- 3rd Party Service broadcasts a message through the proxy smart contract indicating a User needs to be authenticated. Message contains: M (User public key) and token bounty information
- A SIP node generates a random session ID (X) and publishes it to the proxy contract
- The User uses ECC signature to sign the session ID (X) on the proxy contract
- Validator node validates the private key (identity) of the User by using the session ID, public key of User and signature
- Once validated, the proxy contract releases the bounty (authentication fee) to the SIP and validator
Proxy Contract Methods
- authenticationRequest: Is called by the 3rd Party Service and deploys an authentication request message and its respective parameters (Q,M, fee). The bounty (fee) is held by the proxy contract in escrow.
- signatureRequest: Is called by the SIP providing the authentication for the 3rd Party Service. This method deploys a randomly generated session ID to the proxy contract.
- signatureProof: Is called by the User, where the User’s private key is used to deploy an ECC signature to the proxy contract.
- messageValidation: Is called by a Validator, the node validates the authentication using HMAC ( the session ID, public key of User and signature).
Proxy Contract Events
- userAuthentication: Is triggered whenever signatureProof is successfully called by the User.
- bountyRelease: Is triggered whenever messageValidation is successfully called by the Validator, and releases the fee held in escrow to the SIP.
Foundational Token Economics
- Incentivize systematic authentications (submission of stochastically generated session IDs)
- Reduce the number of malicious actors (dishonest SIPs)
Mechanism: Authentication Incentive
Aligned with “Objective #1: Incentivize systematic authentications”, the aim of this mechanism is to incentivize SIPs to provide randomly generated session IDs. In this process SIPs submit a bounty (or authentication fee) that is then released to the SIP node for successfully providing the authentication through the submission of the session ID. As a reward, the SIP receives 2/3 of the authentication fee. SIPs are required to hold a minimum number of native tokens within their node in order to be considered an official SIP capable of receiving bounties (transaction fees).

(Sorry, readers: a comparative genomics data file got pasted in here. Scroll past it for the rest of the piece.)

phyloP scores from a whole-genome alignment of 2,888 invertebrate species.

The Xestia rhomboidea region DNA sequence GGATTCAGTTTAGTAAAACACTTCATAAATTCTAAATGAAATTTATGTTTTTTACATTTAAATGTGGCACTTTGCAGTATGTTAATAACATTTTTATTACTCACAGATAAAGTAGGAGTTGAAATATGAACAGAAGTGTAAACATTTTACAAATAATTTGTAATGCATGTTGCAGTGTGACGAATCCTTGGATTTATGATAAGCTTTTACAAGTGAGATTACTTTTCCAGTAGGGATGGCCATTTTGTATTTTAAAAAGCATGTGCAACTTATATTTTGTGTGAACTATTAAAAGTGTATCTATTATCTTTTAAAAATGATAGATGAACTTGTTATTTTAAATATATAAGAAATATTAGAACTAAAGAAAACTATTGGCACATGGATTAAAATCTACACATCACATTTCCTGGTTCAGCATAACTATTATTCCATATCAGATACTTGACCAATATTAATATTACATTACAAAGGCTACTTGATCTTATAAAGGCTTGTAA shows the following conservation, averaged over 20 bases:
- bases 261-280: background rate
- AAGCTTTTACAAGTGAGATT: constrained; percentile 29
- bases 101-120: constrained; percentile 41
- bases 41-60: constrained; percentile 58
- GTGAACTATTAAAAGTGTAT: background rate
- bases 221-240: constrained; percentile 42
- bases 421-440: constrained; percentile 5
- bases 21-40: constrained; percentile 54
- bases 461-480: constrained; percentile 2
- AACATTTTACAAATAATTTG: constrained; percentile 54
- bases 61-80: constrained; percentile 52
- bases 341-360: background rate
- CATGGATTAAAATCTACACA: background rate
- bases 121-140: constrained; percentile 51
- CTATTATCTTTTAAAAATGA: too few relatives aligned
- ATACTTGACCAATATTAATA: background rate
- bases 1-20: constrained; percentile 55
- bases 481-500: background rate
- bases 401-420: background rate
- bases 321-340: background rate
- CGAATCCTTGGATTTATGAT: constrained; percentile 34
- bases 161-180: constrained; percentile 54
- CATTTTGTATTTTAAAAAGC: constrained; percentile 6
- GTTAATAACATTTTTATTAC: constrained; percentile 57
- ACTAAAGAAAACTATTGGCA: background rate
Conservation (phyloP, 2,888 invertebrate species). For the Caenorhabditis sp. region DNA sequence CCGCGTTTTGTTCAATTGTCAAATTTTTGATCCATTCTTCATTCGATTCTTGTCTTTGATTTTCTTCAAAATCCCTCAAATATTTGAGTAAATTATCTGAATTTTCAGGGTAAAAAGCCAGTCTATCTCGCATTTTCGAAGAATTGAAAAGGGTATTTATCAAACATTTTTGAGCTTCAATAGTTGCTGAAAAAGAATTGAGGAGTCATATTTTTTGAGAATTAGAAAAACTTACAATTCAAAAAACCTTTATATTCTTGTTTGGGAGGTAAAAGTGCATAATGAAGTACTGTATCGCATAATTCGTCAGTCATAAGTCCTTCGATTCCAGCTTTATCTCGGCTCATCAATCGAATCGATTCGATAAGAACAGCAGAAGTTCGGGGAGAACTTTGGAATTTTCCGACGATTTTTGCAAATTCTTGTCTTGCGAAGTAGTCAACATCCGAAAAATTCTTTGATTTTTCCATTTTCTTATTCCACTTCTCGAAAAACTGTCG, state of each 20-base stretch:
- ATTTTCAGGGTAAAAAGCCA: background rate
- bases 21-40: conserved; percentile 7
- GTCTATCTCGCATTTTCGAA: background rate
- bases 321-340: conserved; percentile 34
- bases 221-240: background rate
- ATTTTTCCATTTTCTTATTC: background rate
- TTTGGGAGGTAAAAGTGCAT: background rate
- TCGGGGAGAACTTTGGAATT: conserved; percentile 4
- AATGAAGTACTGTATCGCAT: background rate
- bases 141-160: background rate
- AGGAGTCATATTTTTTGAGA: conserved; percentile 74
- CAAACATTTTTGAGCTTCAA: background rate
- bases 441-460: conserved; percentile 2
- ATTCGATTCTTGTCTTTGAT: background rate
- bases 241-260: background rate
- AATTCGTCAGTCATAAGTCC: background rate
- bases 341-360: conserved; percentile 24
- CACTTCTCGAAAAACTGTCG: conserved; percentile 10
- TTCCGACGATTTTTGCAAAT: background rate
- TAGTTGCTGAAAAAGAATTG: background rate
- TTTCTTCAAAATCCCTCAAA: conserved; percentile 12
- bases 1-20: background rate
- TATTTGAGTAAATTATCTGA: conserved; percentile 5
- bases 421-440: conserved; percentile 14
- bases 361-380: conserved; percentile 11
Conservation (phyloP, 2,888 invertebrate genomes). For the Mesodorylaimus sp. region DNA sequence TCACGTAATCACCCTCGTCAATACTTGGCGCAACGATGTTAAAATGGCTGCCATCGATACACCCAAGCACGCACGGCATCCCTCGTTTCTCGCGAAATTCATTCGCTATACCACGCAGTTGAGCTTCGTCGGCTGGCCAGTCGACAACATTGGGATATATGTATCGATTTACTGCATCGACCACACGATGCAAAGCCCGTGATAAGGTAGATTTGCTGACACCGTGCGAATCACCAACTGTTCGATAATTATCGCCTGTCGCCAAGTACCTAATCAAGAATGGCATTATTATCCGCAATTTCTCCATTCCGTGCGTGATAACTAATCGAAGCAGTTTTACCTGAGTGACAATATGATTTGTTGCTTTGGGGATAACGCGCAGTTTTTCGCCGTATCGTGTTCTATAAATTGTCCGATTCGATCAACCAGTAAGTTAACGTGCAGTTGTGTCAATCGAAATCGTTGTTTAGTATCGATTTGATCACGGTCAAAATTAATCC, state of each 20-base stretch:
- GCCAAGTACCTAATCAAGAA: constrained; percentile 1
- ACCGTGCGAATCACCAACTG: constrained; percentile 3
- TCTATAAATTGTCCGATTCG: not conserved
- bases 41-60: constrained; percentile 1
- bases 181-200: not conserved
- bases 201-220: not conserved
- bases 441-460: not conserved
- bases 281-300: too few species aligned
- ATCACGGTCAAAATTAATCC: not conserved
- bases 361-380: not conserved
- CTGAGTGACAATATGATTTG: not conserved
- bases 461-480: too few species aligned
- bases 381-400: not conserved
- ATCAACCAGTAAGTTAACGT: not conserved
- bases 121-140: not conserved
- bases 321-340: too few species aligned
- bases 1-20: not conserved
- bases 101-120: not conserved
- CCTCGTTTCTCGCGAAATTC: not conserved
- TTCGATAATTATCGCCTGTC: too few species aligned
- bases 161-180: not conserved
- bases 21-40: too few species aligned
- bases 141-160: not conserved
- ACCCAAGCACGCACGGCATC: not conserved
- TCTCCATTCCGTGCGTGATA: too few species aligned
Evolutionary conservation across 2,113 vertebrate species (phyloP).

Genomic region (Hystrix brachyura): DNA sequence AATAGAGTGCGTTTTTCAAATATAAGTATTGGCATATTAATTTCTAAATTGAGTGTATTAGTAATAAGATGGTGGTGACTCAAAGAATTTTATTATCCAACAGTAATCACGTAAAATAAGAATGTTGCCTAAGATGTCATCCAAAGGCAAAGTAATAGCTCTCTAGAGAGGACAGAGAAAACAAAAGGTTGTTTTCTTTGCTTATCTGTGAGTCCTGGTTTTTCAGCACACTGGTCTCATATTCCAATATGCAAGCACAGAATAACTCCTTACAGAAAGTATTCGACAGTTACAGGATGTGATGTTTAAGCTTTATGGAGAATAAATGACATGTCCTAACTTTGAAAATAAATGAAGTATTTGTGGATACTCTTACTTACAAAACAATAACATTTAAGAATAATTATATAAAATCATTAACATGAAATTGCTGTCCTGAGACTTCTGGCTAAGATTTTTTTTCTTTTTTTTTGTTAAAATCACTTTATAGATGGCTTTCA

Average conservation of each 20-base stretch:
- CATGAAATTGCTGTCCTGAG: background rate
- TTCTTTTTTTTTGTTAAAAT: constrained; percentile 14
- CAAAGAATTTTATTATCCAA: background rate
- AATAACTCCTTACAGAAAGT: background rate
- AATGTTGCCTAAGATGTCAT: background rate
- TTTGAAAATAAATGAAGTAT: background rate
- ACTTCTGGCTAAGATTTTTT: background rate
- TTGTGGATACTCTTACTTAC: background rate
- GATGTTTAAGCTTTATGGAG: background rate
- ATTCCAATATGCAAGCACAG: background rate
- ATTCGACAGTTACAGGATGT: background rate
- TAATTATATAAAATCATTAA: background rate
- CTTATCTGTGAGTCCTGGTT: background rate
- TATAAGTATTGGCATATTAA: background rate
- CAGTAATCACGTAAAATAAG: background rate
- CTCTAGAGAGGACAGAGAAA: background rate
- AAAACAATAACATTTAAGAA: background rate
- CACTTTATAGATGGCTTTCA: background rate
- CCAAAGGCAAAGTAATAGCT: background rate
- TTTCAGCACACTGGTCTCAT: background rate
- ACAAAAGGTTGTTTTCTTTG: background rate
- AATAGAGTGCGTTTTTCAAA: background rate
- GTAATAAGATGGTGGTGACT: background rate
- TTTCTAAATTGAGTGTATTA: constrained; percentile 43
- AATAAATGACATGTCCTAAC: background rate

Note: There is a cost for running a server (although small) and having a script that is listening to the incoming userAuthentication events. The accrued amount of fees in a month must outweigh the costs running that server. There is a threshold to be determined, in order to establish the minimum number of tokens that need to be held in order to receive fees.
Mechanism: Validator Staking
Aligned with “Objective #2: Reduce the number of malicious actors”, the aim of this mechanism is to filter out SIPs which are not providing randomly generated session IDs. In this process, Validators are able to stake the native settlement token within the SIP node in order to receive 1/3 of the bounty (authentication fee) after successfully validating the signature of the User and calling the messageValidation function. Once HMAC has been used to prove the identity of the User, Validators may challenge SIP nodes and the authenticity of their session IDs.
Note: There has to be a threshold that determines the minimum amount of native tokens staked in the node in order to receive bounty rewards (transaction fees).
Mechanism: Margin Loss
Aligned with “Objective #2: Reduce the number of malicious actors”, the aim of this mechanism is to discourage dishonest SIPs and Validators in the network. Both SIPs and Validators have tokens held or staked within the SIP node. SIPs that are not submitting randomly generated session IDs lose the tokens found bonded (either held or staked) within the node. This mechanism incentivize Validators to only support SIPs that are known to be truthful. Ultimately, the amount staked at margin loss should be greater than the value of the average of breaching a User’s ID.